There are many different ad units available for video advertisements. The different specifications for video advertisements are determined by the publishers on whose websites the video will ultimately play. Depending on your business goals, some formats may be more effective than others. There are two broad categories of video advertisements: in-display videos and in-stream videos. The distinction between these categories is where these advertisements are located and how they are viewed. In-display videos are embedded outside of video players on pages that are not created specifically for video consumption. In-stream videos are embedded in designated video players on pages where users are expecting to watch video.
See below to learn about the different types of video inventory.
In Display Formats
In-display videos can be very productive for marketers because they allow for the use of videos on all kinds of websites, applications and devices. While in-display videos do do not guarantee views, they can be placed widely across the web and used successfully in specific targeting campaigns. In-display video formats are becoming increasingly important for marketers because they can reach consumers that are engaged in all types of online activities. ‘Native’ in-display advertisements are created to seamlessly match their surrounding content. When native advertisements are successful, consumer experience is uninterrupted because the ad content perfectly matches the surrounding content. While native advertising campaigns often must be created specifically to fit their surroundings, they can be highly effective at funneling consumers who are active on social media, online news and gaming platforms.
These videos are placed inside banners on web pages of all kinds. Banner videos are interactive and can be enlarged or supplemented with sound when consumers scroll over them.
These videos are placed in separate pop-up windows that appear when other web pages are loading.
These videos are placed inside social media feeds alongside social content.
These videos are placed inside of applications such as games and publications.
These videos are placed inside display units and expand when the viewer’s mouse scrolls over the inventory.
In Stream Formats
In stream videos are highly effective because they specifically target viewers who are already watching videos and are very likely to pay attention to the advertisement. In-stream videos are placed only on pages that feature videos, but virtually guarantee views by targeting a captive audience. In-stream video formats are advantageous because they are displayed so prominently that they are hard for consumers to ignore — in stream audiences are considered ‘captive’ because they cannot click away from the advertisement without clicking away from the primary content.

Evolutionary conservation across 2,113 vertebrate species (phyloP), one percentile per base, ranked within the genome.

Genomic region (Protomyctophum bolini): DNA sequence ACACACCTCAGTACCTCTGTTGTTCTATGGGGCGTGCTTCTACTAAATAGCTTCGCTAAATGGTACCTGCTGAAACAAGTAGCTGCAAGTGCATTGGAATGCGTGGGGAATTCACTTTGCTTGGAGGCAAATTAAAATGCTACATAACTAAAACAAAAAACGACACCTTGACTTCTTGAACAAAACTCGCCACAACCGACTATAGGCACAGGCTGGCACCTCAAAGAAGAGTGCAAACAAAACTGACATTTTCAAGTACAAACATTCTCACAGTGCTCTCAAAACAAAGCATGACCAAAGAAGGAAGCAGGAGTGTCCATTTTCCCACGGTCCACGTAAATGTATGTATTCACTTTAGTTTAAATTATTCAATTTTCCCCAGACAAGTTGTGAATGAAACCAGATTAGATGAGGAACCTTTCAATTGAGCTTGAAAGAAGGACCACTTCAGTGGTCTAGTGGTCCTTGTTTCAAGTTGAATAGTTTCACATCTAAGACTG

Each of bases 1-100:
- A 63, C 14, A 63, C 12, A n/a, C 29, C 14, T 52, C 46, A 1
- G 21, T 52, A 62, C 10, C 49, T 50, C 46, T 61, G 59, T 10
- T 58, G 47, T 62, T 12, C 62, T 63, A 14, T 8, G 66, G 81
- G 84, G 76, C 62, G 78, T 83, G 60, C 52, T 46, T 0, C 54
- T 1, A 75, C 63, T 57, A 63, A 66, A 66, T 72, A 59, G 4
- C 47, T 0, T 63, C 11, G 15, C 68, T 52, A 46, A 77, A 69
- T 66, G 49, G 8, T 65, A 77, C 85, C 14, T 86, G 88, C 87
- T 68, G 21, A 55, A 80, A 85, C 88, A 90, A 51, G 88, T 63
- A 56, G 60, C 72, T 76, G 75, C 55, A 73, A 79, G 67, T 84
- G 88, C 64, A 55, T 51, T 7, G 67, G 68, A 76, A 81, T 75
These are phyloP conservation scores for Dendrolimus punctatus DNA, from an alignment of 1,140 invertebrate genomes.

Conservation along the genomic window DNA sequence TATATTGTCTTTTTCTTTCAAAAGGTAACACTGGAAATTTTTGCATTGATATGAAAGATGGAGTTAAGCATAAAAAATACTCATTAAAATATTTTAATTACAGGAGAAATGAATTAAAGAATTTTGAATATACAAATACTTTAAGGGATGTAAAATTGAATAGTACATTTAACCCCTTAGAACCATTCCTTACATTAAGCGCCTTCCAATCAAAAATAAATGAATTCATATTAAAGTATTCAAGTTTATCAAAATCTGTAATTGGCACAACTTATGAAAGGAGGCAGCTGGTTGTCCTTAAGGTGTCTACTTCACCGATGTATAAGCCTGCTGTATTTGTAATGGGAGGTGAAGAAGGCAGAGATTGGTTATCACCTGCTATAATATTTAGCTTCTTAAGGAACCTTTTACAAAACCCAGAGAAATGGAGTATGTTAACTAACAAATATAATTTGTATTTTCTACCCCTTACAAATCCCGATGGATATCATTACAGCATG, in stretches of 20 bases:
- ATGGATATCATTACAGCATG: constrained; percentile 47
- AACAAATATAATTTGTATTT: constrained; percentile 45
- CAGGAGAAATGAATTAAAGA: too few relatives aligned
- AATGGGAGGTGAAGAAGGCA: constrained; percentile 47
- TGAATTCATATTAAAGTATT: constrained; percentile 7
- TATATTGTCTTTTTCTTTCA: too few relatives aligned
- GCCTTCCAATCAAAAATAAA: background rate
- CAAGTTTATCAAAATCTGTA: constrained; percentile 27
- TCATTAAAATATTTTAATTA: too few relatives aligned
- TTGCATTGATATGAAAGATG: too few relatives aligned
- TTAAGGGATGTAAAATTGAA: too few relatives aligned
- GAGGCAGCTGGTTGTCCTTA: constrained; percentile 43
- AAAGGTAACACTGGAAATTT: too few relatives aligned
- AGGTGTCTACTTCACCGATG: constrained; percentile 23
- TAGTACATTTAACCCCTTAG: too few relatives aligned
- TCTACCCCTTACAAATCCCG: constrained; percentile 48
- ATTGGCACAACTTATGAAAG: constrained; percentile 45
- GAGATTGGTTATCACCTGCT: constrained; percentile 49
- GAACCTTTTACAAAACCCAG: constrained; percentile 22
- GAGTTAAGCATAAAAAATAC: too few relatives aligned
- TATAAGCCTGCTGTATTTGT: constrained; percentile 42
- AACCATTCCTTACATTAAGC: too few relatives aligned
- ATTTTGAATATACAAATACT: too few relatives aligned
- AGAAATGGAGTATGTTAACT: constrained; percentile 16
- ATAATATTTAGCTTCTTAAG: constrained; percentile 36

These videos occupy the entire video screen and are shown before the primary video stream.
These videos occupy the entire video screen and are shown in the middle of a video stream as a break.
These videos occupy the entire video screen and are shown after the primary video stream.
These videos occupy a small part of the video screen and are shown in the middle of the video stream at the same time as the primary video stream.
Typically, successful digital advertising videos range in length from 10 to 30 seconds. Both MP4 and MOV files can be processed. Multiple videos may be used for a single campaign, but they will usually be displayed randomly. While it is possible for advertisers to compare individual video performance within a single campaign, advertisers who want to A/B test or perform high-level analytical comparisons of multiple pieces of creative should launch separate campaigns.
Some agencies use creative tags rather than raw video files. If creative tags are properly processed by an integration engineer, they can still be used in video campaigns as long as a special extra tracking layer is applied outside the creative tag. Since all video advertisements are ultimately served by external, third-party ad servers, advertisers without access to the raw video files of their advertisements have no control over the creative content or the user ad experience. To prevent ad network approval issues that may arise when using third-party ad servers and to ensure campaign quality, it is highly recommended that advertisers use raw video files instead of creative tags.
The Network Approval Process
Submission for Approval
Advertisers can submit creative material for approval as soon as it is finalized in the appropriate ad streaming format. Ad networks have machine and human review processes that examine both the creative content itself and also the destination URL to which the content links. This screening process typically takes 4 to 6 hours. After the approval process is completed and the campaign has launched, the ad network will screen one of every thousand times the creative is served to ensure continued compliance of the creative and the destination URL.
Rejection of Creative Content
The most common reasons that an ad network would reject creative are that the content is considered inappropriate, or that the website is not crawlable. In the latter case, the speed of the website, the presence of redirection mechanisms (pop-ups, redirects, malware etc.) and the content on the host site all impact the process of evaluation.